Photo Credit: Darrin DuFord,

‘It’s on a sloped embankment? Leading to a populated apartment complex with tons of front-facing windows? Hell yeah you’re cleared to fire! Oh, also, there’s a 211 in progress at Bank of America. Just FYI.’

In the final analysis, it’s difficult to deny that all of this is kind of wonderful. Especially compared to the incredibly boring back story of other rodents (never sit across from a squirrel at a dinner party unless you have a Kindle). On the other hand, nutria are selfishly picking on a beloved American city that definitely doesn’t need another environmental problem right now. However, a professional animal reviewer must look at the big picture: Can one really fail a large, invasive, semi-aquatic rodent with webbed feet and bright orange teeth that’s running from SWAT snipers even as you read this? Answer: Not on our watch.


1 The story of the nutria’s introduction to New Orleans is shrouded in mystery and as you might expect, it involves hot sauce. Until recently, the most accepted explanation placed the blame squarely on E.A. McIlhenny, former president of the McIlhenny Company which, of course, is famous for the Tabasco brand. Rumor had it that E.A. McIlhenny was the first to import nutria to New Orleans in order to establish a fur farm in the late 1930s. Rumor also had it that he intentionally set some free and/or the nutria escaped after a hurricane smashed their cages in 1937.

About seven years ago, in an effort to combat the negative oral history swirling around their namesake, the McIlhenny family commissioned a historian to dig up the real facts. The historian found that while McIlhenny did set nutria loose intentionally, he was not the first to do so, but rather the second or third, and definitely not the last. The historian also found that there was no truth to the 1937 hurricane story, and then we’re guessing that historian promptly deposited a check from the McIlhenny’s that amounted to his or her annual academic salary in one lump sum. Anyway, the entire defense, according to the Mclhenny historian, can be found at:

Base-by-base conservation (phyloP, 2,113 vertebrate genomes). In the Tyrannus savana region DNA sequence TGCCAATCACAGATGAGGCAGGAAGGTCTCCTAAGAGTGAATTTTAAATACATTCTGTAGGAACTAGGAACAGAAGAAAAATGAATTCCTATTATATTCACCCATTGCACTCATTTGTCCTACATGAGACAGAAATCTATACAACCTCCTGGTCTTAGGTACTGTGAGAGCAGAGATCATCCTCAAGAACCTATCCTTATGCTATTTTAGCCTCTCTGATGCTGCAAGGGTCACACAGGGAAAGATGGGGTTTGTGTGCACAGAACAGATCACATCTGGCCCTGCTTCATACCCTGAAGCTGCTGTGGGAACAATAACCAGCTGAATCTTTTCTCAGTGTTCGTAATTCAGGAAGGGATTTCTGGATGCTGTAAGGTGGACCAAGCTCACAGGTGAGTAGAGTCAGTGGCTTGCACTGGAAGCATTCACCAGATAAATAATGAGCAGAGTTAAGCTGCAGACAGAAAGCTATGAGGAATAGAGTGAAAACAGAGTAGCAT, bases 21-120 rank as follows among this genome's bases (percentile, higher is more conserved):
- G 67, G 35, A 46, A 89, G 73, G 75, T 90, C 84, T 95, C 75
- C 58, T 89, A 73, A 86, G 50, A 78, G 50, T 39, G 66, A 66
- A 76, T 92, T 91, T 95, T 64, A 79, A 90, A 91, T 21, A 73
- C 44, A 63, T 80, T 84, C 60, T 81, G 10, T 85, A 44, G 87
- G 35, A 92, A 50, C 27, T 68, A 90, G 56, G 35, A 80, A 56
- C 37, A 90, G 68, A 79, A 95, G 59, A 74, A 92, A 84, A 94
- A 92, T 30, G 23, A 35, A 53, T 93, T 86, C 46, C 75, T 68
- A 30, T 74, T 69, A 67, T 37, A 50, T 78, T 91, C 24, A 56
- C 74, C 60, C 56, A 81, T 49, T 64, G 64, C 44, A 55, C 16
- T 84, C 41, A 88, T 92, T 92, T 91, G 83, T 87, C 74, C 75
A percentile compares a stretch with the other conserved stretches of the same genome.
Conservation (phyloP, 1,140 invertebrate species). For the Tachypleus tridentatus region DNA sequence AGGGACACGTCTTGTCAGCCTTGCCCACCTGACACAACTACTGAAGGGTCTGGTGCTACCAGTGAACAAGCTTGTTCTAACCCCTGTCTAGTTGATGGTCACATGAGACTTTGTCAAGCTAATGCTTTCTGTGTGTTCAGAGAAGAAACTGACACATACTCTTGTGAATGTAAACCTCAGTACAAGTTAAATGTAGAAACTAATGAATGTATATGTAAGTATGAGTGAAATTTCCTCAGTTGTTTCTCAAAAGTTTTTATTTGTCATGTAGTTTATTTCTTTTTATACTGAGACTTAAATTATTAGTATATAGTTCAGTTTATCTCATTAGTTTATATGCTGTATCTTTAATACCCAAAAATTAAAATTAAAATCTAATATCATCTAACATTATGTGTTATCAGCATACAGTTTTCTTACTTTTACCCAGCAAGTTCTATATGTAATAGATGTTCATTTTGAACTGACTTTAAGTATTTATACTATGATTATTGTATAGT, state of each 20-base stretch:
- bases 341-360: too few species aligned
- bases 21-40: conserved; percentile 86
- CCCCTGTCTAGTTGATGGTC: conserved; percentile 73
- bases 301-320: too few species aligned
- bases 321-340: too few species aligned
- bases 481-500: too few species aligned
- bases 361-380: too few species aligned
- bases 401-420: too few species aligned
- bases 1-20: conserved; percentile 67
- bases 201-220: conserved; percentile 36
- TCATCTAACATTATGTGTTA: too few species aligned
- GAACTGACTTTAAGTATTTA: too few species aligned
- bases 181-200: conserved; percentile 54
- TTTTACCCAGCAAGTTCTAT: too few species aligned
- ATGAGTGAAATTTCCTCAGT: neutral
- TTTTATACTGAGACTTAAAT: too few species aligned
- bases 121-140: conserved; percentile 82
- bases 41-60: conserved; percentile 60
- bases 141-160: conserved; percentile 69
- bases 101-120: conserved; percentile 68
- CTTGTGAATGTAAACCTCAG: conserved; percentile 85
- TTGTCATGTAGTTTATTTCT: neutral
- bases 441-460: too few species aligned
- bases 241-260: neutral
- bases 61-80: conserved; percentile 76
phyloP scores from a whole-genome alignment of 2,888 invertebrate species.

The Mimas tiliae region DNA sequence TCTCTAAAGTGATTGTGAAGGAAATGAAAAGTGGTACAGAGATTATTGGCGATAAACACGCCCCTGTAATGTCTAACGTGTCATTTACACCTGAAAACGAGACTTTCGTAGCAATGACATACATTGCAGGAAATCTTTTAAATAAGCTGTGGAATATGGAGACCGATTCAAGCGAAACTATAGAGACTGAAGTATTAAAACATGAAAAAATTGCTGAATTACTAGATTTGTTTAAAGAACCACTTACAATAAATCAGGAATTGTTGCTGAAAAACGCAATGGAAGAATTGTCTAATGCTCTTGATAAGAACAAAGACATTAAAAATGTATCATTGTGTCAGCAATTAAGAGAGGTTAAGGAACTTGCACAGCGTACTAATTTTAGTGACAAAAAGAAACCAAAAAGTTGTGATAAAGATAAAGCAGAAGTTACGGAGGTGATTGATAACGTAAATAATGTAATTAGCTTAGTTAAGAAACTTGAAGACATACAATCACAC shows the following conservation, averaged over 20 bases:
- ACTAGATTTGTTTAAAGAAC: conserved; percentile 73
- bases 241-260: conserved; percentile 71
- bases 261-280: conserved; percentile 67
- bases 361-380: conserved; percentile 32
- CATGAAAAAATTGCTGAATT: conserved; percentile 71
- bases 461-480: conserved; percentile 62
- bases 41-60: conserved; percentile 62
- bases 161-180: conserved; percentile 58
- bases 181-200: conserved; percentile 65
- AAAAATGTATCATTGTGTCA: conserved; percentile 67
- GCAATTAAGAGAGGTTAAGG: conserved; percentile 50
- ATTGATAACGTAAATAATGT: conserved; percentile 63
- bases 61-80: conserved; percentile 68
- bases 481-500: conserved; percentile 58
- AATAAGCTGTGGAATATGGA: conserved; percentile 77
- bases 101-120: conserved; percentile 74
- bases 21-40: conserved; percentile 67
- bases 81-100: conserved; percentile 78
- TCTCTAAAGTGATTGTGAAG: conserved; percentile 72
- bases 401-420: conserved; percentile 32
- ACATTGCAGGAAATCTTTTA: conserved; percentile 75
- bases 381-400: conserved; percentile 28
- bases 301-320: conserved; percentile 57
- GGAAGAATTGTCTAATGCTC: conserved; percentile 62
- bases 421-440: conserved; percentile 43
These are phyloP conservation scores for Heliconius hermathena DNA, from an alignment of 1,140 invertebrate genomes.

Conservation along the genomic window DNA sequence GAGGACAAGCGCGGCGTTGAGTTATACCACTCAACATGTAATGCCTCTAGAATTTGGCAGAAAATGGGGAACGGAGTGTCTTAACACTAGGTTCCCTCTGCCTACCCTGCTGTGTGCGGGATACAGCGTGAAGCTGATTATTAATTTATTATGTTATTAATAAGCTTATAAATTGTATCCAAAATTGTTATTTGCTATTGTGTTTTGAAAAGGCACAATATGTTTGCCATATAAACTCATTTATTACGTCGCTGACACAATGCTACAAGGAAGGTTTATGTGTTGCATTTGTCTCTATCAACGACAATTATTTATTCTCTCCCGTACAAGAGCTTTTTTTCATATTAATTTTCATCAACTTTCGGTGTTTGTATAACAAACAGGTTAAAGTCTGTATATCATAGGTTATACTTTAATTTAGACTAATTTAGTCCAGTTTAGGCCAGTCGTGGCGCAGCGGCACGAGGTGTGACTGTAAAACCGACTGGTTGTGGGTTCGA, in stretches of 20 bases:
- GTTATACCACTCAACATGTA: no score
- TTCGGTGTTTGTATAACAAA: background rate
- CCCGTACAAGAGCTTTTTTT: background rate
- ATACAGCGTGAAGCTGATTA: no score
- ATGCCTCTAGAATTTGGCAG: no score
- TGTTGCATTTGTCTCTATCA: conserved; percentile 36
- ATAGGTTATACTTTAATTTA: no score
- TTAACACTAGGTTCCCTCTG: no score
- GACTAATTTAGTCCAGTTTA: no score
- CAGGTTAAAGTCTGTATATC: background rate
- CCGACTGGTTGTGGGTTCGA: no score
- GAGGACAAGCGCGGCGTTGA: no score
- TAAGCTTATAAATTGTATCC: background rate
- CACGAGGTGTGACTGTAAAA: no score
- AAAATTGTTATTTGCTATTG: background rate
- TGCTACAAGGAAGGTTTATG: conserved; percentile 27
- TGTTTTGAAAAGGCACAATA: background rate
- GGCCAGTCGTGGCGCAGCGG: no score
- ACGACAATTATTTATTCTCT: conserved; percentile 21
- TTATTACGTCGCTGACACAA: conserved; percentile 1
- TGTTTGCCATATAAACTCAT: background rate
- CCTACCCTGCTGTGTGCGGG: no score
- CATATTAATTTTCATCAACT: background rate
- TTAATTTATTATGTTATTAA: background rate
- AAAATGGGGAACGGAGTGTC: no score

Just something to think about over your next Bloody Mary.

Supplemental Reading

If one’s passing affection for The Animal Review has anything at all to do with an interest in the natural world, then Deadly Kingdom: The Book of Dangerous Animals by Gordon Grice may well be for you. It is, in short, a bone-chilling look into the wide and surprisingly terrifying Kingdom Animalia. Centered on animals that can kill people, Deadly Kingdom will scare you. A lot. It will make you never want to go outside again. And you will read it in a few days, tops. And then you’ll go back to it again for more terrifying reading, because you can’t sleep at night.

Everyone knows about the famous maneaters – sharks, lions, tigers, bears – but what of pigs? Whales? Elephants? Turns out many, many animals have been known to kill people in all kinds of awful I-really-shouldn’t-look-but-I-can’t-help-it ways. And information is power, so read Deadly Kingdom, and get ready to view the Animal Kingdom with a whole new respect (by which we mean fear).